10th Sept. Such has been the intensity of my outings over the past few days, with more planned in the coming days, I fear I may be playing catch up for a while with the blog. Today I visited Wallington Hall for lunch with a friend. The cloud looked threatening, but it was almost dry when we arrived.
Wallington Hall is an old haunt of mine as my brother used to live over the road at Capheaton for a few years and it was an easy trip to visit the neighbours at ‘the hall’.:-) In actual fact my previous visit was made about seven years ago and was the first trip I joined with the RSPB Local Group. Doesn’t time fly by quickly? Anyway, having got over the shock of realising that to become a member of the National Trust would cost me £53:00 (I don’t think it’s a mis-print), I paid my admission and had a rather nice lunch after which the first stop was at the new glass fronted hide. The car parks had been full, but we saw few people so I don’t know where everyone went to!
I was impressed by the hide. On approach a Nuthatch was seen rising from the lawn and up into the trees. Swallows and House Martins were gathering in large numbers. Two more Nuthatches were seen from the hide along with Great Spotted Woodpecker, Great, Coal and Blue Tit, a young Robin, Wren, Chaffinch and a poorly looking Greenfinch. I believe it was a Wood Mouse that was taking nuts from the pile.
Another hide with a view
After a bit of time in the hide we headed for the longer walk that takes you through some very attractive woodland, along by the river and past the well known attractive bridge. Goldfinches were seen at some point. Looking over the vista from here reminded us just how English the landscape is here. I expected a personality from Pride and Prejudice to come along on a horse at any point. That didn’t happen, but I did turn and catch literally a split second sighting of a Kingfisher rising from reeds and flying into the trees and maybe along the river, never to be seen again. Before we reached the stepping stones to take us over the river a Dipper flew up river, again giving only a brief sighting. I remembered that this area under the Beech Trees is very good for Brambling in winter. There were few birds of any description in this area today. Then the rain began and seemed to get heavier and heavier. It didn’t spoil the walk at, all but did soak us. It decided to ease off just as we reached some cover in the Walled Garden.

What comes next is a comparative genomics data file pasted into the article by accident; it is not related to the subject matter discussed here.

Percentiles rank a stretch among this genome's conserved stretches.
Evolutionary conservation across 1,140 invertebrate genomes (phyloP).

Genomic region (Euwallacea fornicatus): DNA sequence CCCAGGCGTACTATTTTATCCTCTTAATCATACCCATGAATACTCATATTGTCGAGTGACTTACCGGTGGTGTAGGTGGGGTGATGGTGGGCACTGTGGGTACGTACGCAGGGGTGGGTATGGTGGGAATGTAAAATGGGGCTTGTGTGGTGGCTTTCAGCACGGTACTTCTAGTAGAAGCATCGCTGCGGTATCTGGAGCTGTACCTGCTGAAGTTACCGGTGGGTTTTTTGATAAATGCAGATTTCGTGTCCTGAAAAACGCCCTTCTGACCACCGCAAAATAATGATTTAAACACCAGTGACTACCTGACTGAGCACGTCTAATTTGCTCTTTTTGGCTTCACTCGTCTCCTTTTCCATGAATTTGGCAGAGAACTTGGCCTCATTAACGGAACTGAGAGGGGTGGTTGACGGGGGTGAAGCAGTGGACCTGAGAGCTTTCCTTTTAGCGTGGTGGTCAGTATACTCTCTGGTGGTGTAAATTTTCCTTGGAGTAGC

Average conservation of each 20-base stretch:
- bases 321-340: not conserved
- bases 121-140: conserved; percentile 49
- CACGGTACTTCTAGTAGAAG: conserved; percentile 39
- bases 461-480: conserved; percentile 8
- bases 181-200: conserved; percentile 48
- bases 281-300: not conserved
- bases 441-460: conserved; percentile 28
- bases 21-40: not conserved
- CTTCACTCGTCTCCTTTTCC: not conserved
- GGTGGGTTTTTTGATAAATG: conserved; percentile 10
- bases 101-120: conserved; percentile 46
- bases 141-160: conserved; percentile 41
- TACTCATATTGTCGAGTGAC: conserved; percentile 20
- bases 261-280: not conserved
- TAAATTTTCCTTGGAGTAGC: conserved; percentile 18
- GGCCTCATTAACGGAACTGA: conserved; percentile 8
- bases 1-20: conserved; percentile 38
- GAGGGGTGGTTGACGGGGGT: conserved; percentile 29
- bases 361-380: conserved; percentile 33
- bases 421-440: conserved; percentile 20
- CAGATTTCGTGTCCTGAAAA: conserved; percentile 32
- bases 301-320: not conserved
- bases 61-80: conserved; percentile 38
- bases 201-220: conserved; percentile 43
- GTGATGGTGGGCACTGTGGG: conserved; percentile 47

A fine walk by and over the Wansbeck
James Paine's bridge, built across the Wansbeck in 1755